Other examples are not given in the article. However, it might be possible to guess some of these. If the cipher description in Der Spiegel is correct, there must have been an RAF member code-named “Do” about whom we know that his or her last name is M*N**U… Does a reader know an RAF activist with such a surname. Can a reader find out other terrorist names that might have bee used for this cipher?

According to Der Spiegel, the breaking of this message led to other RAF ciphertexts being solved. I hope that these will be published one day.

Further reading: Alessio Vinci’s death and the cryptogram he left behind

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Kommentare (13)

  1. #1 Richard Bean
    24. Juni 2020

    I’m a big fan of Kylie Minogue, so it’s disappointing to me, and probably to most German people, to hear she was involved with this violent group at such a young age. I can’t get the idea out of my head …

  2. #2 Jockel
    24. Juni 2020

    Maybe “Brigitte Mohnhaupt” with a tiny spelling error?

  3. #3 Ralf Buelow
    24. Juni 2020
  4. #4 M.S.
    24. Juni 2020

    It’s hard to believe the cipher works exactly as described…
    If the plaintext really is MÜLLVERBENNUNGS and there are no further errors, the last name of the member “Ol” would start with NNG given the clues Ol 1/1 Ol 1/2 and Ol 1/3.

  5. #5 M.S.
    24. Juni 2020

    However, given the rest of the clues, I think three members could be identified as follows:

    Mir: Adelheid Schulz
    Ul: Inge Viett
    Ru: Henning Beer (who was active at the time, as opposed to his brother Wolfgang Beer if I understand correctly)

    Two members could be identified if there were mistakes in the encryption:
    Ol: Angelika Speitel (if the Ol 1/1 clue was somehow wrong)
    Do: Brigitte Mohnhaupt (if spelt Monhaupt)

    One member is given by only one clue, “To” could be one of a large number of people.

  6. #6 Klaus Schmeh
    24. Juni 2020

    @M.S.: Thanks, makes sense.

  7. #7 Kerberos
    24. Juni 2020

    is this “system” a common one or unic of RAF?

  8. #8 Klaus Schmeh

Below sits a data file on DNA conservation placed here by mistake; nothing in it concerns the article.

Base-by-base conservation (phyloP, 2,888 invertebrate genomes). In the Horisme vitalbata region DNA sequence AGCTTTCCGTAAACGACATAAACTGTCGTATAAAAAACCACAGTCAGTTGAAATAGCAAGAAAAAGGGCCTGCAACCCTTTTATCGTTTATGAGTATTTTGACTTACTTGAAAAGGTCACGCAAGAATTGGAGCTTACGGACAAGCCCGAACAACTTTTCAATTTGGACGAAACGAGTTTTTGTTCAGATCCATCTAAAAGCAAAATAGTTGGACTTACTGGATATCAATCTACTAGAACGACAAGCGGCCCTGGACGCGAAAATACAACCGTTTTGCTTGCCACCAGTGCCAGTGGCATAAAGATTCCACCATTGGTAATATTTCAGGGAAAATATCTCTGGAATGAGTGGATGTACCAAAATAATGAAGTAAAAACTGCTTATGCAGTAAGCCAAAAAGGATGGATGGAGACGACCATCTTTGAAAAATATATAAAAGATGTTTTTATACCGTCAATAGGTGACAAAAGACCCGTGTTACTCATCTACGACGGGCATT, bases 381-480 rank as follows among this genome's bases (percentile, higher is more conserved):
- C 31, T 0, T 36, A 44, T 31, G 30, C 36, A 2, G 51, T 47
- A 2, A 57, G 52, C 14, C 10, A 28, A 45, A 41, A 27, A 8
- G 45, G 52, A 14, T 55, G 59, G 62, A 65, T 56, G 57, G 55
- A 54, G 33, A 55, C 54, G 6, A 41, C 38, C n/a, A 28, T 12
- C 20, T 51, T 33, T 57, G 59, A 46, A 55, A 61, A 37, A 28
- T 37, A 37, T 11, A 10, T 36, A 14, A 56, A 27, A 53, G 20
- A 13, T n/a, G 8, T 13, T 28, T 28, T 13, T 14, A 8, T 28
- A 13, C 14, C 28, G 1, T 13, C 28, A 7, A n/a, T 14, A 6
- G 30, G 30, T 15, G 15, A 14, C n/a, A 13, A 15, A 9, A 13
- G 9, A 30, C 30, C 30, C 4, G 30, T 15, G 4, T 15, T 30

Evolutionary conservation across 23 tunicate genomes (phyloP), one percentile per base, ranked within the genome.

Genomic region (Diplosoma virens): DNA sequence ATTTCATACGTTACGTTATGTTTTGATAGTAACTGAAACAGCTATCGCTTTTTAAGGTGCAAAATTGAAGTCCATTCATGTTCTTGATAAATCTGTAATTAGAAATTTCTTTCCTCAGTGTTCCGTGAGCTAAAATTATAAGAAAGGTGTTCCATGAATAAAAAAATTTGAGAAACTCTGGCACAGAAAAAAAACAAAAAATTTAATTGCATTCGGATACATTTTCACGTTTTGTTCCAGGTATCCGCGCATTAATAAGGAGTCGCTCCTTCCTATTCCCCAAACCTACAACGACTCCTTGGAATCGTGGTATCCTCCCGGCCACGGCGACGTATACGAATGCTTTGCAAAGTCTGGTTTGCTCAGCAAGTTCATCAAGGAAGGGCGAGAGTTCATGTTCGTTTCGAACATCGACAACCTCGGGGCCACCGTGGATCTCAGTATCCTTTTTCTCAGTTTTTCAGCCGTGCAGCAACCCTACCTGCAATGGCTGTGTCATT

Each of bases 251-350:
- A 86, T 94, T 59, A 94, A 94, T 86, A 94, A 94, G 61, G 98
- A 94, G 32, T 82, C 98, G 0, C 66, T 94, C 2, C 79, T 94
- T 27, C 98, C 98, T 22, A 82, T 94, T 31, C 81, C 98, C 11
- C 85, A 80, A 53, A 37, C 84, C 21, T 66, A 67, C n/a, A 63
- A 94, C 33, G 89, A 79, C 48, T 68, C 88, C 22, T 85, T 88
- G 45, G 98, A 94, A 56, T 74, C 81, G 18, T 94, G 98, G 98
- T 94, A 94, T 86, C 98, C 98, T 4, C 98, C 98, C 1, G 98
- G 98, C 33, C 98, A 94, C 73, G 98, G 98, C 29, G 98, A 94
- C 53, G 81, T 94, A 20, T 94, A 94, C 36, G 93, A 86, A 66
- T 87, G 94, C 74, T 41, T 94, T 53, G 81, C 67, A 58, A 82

25. Juni 2020

    Bill Ricker via Facebook:
    An amusing form of “book” cipher, using shared secrets instead of a book. Knowing the covername=realname mapping is required to read it … unless you look at bus-stop list. In which case it starts to give you their deepest secret.
    Something isn’t right … either the enciphering was sloppy and or the transcription of the cipher is muchly typo’d.
    “OI”‘s first name would start NNG… according to this transcription and theory ( Ol1/1 . . Ol1/2 1/3 = N..NG), which seems strange.
    Did they leave out first the H in DO’s surname in the key, or transcription errors? Since you named Schulz, I’m presuming this cipher is from 2nd Gen R.A.F/B-M, so DO 2/j =MxNxxU… would be MO(H)NHAUPT. RU2=BxxR… is likewise a poor sliding match for BECKER ?
    https://en.wikipedia.org/wiki/Members_of_the_Red_Army_Faction (Folding list at bottom)

  9. #9 Klaus Schmeh
    25. Juni 2020

    >is this “system” a common one or unic of RAF?
    To my knowledge, it is unique. As Bill Ricker wrote, it’s a kind of book cipher, though a special one.

  10. #10 Jan G.
    26. Juni 2020

    Hi, To2/4 needs to be “L” according to the mentioned cipher above. That would mean that we need a member with a last name that has “L” as the fourth letter. From the known RAF members of the second generation I can only identify Helmut Pohl being of significant importance and active to receive a widely known Alias and the fourth letter being “L”.

  11. #11 Jerry McCarthy
    England, Europa...
    27. Juni 2020

    Red Army Faction (mit keinem “r” in “Faction” ) in Englisch:


  12. #12 Klaus Schmeh
    28. Juni 2020

    >Red Army Faction
    Thanks, I corrected it.

  13. #13 Klaus Schmeh
    2. Juli 2020

    Gerrit A. Gruben via Linkedin:
    And I thought the RAF did nothing wrong…